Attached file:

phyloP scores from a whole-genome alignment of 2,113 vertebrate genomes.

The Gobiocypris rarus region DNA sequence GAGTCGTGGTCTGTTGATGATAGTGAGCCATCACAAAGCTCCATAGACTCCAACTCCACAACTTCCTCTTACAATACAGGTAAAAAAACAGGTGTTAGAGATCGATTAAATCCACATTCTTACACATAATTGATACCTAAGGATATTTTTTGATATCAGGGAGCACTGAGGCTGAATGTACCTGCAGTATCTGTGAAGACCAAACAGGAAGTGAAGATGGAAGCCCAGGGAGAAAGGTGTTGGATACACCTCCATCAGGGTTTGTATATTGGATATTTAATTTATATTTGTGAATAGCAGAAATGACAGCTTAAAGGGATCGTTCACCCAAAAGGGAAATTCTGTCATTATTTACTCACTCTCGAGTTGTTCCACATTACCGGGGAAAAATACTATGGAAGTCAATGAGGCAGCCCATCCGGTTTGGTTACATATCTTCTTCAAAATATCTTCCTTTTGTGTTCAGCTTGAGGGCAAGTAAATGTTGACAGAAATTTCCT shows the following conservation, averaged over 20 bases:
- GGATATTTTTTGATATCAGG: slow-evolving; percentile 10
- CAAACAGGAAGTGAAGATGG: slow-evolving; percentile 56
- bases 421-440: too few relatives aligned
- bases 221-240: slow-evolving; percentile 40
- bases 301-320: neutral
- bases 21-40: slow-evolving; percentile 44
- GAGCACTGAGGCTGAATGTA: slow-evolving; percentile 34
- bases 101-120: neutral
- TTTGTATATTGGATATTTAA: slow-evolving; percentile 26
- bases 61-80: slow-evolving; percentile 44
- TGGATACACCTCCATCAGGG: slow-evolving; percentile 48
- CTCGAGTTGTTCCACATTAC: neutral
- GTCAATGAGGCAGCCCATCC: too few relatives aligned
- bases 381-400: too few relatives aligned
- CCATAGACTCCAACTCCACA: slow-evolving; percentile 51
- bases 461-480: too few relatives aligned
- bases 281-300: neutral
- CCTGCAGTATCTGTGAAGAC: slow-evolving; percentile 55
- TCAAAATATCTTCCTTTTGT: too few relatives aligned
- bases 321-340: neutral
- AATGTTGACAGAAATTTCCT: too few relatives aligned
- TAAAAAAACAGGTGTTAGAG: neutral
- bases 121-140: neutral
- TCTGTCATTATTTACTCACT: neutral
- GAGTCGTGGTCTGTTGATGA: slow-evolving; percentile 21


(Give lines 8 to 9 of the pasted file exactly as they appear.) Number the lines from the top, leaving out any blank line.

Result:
- bases 21-40: slow-evolving; percentile 44
- GAGCACTGAGGCTGAATGTA: slow-evolving; percentile 34